Energy = 0.5 x C x (Vmax^2 - Vmax x Vout)
    [Derivation of this simple but seldom seen formula is left as an exercise for the student :-) ]
    eg for a Capacitor charged to 4V driving a 2V load via an idealised linear regulator the available energy is
    0.5 x C x (4^2-4x2) = 4C.
    The energy loss in the capacitor is 0.5 x C x (Vmax^2 - Vou^2) = 6C
    So the use of a linear regulator produces 4C/6C ~= 67% of the capacitor energy loss in this case.

  • One less familiar example of a load that can accept a wide range of capacitor voltages without use of a boost converter or similar is a PWM driven DC load that can accept energy at a low continuous voltage AND also accept energy in short high current pulses. A heating element might be an example of this. Such an arrangement allows the capacitor to be driven by low duty cycle PWM when Vcap~= Vmax and for duty cycle to be increased a Vcap falls. In this case energy is used AT the capacitor voltage, there is no need for energy conversion and efficiency is limited mainly by the PWM switch losses. Using a modern low Rdson MOSFET as a switch can allow efficiencies of 98 - 99% in practical situations. [I am presently investigating such an arrangement to allow a PV panel charged capacitor to power a heating element over a wide range of solar insolation].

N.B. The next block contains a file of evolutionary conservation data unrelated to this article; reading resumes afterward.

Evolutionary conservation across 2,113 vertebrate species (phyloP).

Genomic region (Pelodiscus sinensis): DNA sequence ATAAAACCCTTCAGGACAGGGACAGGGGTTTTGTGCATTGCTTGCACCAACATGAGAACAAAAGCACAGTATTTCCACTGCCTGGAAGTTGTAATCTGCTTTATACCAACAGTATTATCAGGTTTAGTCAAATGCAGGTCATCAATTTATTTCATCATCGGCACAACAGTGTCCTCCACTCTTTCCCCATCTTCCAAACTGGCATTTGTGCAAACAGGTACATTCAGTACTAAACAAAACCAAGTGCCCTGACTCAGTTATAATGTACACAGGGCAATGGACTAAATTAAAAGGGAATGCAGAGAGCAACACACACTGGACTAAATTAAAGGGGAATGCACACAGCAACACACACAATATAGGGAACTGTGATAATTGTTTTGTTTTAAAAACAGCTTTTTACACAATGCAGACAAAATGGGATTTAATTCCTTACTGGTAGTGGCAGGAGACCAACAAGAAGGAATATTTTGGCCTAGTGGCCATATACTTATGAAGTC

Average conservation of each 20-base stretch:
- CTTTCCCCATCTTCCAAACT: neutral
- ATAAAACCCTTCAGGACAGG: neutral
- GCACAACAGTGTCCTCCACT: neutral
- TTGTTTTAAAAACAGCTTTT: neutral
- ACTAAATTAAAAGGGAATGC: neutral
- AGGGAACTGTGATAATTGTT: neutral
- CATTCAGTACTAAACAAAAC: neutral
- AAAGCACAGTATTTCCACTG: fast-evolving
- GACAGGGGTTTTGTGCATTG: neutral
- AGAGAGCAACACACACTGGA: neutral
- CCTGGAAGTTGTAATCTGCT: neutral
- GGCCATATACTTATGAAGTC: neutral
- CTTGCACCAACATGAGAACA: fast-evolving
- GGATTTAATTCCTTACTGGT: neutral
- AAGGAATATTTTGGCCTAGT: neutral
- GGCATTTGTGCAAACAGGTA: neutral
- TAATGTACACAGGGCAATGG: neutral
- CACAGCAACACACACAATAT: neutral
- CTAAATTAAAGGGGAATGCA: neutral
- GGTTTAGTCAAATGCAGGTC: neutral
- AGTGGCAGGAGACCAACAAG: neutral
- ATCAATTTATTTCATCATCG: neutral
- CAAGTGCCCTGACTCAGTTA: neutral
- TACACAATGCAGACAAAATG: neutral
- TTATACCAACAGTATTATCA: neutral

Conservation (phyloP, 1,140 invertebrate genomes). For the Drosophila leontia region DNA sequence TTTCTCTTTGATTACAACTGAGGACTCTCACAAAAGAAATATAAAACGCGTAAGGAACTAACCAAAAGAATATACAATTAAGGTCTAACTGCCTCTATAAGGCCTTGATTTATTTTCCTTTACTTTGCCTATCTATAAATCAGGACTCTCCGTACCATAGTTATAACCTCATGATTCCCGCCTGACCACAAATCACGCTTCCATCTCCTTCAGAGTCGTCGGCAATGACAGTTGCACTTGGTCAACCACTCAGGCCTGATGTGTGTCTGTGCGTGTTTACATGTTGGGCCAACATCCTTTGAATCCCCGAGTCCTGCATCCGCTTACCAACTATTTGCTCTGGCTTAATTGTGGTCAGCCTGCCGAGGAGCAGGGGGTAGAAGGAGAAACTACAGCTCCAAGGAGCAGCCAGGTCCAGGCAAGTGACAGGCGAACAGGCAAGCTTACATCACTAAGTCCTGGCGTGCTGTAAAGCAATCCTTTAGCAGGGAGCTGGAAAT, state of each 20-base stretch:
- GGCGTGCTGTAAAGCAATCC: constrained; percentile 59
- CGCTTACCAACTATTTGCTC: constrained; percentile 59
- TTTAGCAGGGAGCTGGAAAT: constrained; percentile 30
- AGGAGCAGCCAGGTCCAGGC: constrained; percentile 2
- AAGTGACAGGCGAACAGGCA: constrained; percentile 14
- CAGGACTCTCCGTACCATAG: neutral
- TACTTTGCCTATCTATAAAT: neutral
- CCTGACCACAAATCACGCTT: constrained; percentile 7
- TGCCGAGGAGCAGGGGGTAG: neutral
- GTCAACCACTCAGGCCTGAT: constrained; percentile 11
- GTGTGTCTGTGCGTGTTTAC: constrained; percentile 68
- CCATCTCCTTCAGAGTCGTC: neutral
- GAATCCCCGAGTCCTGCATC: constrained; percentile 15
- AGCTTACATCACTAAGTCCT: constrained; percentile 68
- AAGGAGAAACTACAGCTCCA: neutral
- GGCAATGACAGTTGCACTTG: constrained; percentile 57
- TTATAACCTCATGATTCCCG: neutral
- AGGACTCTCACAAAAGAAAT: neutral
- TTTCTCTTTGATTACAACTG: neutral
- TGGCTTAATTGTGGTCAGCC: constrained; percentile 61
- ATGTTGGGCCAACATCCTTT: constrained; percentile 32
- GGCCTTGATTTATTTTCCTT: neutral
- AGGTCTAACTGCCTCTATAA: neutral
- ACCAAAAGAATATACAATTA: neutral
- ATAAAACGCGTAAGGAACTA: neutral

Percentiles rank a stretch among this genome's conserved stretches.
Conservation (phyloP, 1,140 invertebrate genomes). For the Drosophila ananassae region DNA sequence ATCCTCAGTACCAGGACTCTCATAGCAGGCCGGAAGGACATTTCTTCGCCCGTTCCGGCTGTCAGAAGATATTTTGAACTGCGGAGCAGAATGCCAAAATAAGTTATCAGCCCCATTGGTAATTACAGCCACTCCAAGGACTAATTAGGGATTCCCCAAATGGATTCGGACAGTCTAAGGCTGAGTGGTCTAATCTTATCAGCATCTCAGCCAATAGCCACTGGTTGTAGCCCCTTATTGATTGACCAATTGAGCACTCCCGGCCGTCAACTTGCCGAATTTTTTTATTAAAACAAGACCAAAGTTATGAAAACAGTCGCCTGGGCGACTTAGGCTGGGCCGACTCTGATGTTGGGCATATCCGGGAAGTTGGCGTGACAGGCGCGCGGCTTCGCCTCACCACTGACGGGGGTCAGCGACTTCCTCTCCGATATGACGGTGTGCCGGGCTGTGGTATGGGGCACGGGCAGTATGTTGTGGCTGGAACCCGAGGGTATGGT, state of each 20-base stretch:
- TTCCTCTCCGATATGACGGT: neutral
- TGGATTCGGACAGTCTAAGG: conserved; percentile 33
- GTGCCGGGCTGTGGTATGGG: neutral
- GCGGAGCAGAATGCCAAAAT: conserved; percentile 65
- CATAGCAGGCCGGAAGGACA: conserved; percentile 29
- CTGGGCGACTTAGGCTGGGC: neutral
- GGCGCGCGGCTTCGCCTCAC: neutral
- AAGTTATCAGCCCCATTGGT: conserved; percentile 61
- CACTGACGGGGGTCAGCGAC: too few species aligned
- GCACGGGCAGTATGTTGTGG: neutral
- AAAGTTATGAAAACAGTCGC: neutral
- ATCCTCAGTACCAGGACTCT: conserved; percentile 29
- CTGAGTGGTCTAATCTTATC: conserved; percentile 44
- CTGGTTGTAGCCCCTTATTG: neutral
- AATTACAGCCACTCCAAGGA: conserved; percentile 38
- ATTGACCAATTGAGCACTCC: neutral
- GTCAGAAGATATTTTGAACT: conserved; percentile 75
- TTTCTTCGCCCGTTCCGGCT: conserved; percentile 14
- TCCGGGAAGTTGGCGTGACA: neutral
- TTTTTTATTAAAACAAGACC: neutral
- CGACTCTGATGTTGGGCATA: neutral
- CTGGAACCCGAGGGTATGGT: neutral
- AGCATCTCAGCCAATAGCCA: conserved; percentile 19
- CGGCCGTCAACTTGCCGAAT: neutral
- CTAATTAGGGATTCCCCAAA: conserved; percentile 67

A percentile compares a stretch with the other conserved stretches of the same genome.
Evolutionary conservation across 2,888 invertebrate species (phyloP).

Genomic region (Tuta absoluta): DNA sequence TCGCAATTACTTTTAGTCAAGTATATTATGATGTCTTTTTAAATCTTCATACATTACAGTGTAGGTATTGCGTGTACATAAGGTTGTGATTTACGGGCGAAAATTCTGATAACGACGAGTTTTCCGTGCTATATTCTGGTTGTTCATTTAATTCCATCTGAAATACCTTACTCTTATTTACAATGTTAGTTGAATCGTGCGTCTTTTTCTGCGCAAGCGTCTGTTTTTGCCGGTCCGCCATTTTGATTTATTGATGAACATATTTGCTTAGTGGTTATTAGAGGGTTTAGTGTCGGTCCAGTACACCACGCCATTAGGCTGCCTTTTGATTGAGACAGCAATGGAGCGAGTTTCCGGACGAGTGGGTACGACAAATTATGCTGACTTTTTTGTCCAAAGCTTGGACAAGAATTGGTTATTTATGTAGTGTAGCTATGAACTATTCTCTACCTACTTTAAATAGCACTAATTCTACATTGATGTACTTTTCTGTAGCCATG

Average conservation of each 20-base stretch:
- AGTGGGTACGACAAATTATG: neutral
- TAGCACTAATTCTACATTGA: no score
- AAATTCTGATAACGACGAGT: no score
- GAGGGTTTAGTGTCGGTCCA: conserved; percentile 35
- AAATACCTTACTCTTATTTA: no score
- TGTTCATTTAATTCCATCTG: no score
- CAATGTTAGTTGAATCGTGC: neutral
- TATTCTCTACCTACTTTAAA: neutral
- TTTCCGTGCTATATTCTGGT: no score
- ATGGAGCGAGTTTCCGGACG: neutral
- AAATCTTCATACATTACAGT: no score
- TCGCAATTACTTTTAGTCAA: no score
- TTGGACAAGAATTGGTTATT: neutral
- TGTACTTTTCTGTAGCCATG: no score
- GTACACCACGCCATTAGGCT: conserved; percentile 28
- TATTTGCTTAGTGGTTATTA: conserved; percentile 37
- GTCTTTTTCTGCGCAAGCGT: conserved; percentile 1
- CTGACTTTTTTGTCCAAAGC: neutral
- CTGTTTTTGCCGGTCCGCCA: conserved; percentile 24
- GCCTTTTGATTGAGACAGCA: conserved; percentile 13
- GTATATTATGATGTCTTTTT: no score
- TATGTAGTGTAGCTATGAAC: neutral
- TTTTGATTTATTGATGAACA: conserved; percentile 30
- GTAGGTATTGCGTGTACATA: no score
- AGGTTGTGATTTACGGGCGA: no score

An alternative which achieves much the same result is to use a switched load where a number of resistors are switched in or out of circuit as required. Using binary weighted resistor values a load able to accept a wide range of voltages, at APPROXIMATELY constant power, can be constructed.

As can be seen, a battery holds an immense amount of energy for its size and cost, compared even to the most energy dense "super" capacitors.


Notes:

The reason that in real-world cases you usually need more capacitance than calculated is because, to extract all the energy from the capacitor you have to drain it to zero volts. No real world process is overly happy at starting at say 2.7V and finishing at 0.1V or 0.05V or 0.001V etc. So you need to measure the energy change when discharging from Vmax to Vlowest_usable.